When the Schenectady City School District opens its investigatory records about former employee Steven Raucci, the public will not be allowed in.
Only reporters from The Daily Gazette and the Times Union will be able to read and copy the documents, which can then be disseminated by both media outlets. The deal was agreed to in an out-of-court settlement with the newspapers.
While the decision to release the records was hailed as a victory, there was lingering distaste for the strict controls over viewing the records.
One resident offered a sarcastic response to the settlement, which the school board approved Wednesday night.
“We founders and members of SCOPE — why did we even have the ‘O’ in the acronym? Oh, ‘openness,’ ” said resident Bill McColl, a member of the grassroots group that backed newcomers to take over the school board in last year’s election.
SCOPE dedicated itself to transparency in government, reacting to what was perceived to be widespread secrecy under the prior administration.
But McColl said he wasn’t going to blame SCOPE-backed school board members for the decision.
“It sounds like a corporate thing,” he said, suggesting that lawyers crafted the agreement. “But I would think SCOPE people would respect the ‘O.’ ”
Others said they were dismayed that they can’t look at the documents themselves, considering that their tax money paid for the $13,000 investigation and report into Raucci’s campaign of intimidation through threats and bombings.
Raucci was convicted of arson and other serious crimes last year. Testimony at trial contradicted the major finding in the district’s investigation: that no one told administrators about Raucci’s misdeeds.
The emails, interviews and other documents that support that determination are what will be released to reporters.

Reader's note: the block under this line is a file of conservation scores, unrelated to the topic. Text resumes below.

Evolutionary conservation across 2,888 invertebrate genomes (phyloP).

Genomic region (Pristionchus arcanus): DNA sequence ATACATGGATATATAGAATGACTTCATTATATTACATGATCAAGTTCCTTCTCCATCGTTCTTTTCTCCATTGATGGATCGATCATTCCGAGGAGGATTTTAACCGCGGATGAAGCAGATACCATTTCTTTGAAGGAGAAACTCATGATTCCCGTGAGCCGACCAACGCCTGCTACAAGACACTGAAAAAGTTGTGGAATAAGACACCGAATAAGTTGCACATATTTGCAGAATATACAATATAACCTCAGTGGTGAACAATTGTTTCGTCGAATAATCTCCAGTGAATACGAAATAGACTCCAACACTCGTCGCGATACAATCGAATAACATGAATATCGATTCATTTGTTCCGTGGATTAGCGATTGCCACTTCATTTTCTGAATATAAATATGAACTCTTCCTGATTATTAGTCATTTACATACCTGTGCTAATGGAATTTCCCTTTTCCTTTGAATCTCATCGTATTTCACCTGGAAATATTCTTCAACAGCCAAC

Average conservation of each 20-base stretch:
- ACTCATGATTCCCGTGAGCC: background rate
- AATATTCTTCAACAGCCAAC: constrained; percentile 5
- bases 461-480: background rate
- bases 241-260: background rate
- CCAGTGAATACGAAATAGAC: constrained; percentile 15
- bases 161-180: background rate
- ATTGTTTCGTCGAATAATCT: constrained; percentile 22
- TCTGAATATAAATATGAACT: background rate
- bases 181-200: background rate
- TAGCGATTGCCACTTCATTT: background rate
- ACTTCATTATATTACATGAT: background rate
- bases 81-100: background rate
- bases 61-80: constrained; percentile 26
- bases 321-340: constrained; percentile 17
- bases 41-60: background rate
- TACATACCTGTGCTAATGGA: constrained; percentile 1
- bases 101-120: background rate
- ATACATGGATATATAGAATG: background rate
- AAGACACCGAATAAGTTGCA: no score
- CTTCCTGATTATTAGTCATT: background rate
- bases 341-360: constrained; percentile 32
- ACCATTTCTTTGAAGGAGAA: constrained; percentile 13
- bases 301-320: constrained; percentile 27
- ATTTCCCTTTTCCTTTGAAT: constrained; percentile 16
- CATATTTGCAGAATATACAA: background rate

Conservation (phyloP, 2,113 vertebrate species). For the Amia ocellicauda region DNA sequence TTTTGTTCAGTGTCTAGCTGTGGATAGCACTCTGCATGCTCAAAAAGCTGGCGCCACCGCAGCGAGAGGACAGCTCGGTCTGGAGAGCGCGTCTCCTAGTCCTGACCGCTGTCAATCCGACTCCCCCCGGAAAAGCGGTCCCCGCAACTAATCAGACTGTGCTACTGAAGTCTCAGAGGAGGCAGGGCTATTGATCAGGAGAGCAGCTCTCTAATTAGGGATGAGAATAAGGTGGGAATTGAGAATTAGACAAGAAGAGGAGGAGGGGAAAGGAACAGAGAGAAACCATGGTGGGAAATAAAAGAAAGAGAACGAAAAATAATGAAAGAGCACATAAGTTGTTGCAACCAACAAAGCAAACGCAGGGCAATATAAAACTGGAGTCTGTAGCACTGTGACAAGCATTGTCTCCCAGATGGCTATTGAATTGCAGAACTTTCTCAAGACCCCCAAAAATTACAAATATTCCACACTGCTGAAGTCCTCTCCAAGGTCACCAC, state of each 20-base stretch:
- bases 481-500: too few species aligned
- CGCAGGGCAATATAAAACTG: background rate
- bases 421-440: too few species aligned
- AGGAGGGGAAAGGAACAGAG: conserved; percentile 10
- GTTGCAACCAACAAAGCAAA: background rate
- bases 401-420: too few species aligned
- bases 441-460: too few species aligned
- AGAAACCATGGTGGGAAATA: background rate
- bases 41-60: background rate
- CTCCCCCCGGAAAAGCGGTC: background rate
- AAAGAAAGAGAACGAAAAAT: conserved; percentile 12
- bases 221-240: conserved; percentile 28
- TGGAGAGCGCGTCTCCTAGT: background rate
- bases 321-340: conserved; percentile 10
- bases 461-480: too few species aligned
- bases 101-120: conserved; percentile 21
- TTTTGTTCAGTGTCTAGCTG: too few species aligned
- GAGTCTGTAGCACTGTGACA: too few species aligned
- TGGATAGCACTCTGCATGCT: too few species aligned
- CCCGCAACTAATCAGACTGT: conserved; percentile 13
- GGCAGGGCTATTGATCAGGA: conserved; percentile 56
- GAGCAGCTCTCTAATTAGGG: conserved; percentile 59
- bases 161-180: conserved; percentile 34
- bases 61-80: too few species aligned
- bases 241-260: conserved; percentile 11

The public will be able to see those documents eventually; reporters have free rein to copy everything with hand-held scanners.
But the fact that only reporters get direct access to the documents is unfortunate, said Kelly McBride, a senior faculty member of media ethics at Poynter Institute.
She said the public — including bloggers, community newspaper writers and interested residents — should not be turned away on the grounds that they aren’t members of a special group of reporters.
Transparency to the public as a whole is “a democratic value,” she said. “Our entire government is based on a system of checks and balances and part of the checks and balances is the public can scrutinize government actions.”
Daily Gazette Managing Editor Judy Patrick said she would have preferred that the district let everyone have access.
“I wish the district would’ve released the documents at the very beginning to anyone who wanted to see them,” she said. “Greater transparency leads to better government in the end.”
But school board President Cathy Lewis, who was supported by SCOPE in her election last year, said the district simply offered access to the groups that asked for it — the Daily Gazette and the Times Union.
According to the settlement, the district will keep secret some portions of the documents, but only those details that state law allows to be hidden from the public, such as Social Security numbers.
If either newspaper questions a redacted segment, the district has agreed to let the newspaper’s attorney read the section and decide whether the Freedom of Information law allows it to be hidden.
The attorney will not discuss the contents with anyone except the district’s attorney and, if necessary, a mediator who has already been chosen by both sides.
The mediator, David Wukitsch, would have the final say in any dispute over redacted parts.
Each newspaper will bear its own costs; the expense of mediation will be split with the district.
The district has 60 days to produce the documents. Reporters then have 90 days to view them. After that, the district is under no obligation in the settlement to let anyone look at the documents again.
The settlement includes a statement from the district saying that it does not agree with the newspapers that these documents should have been released under the state FOI law.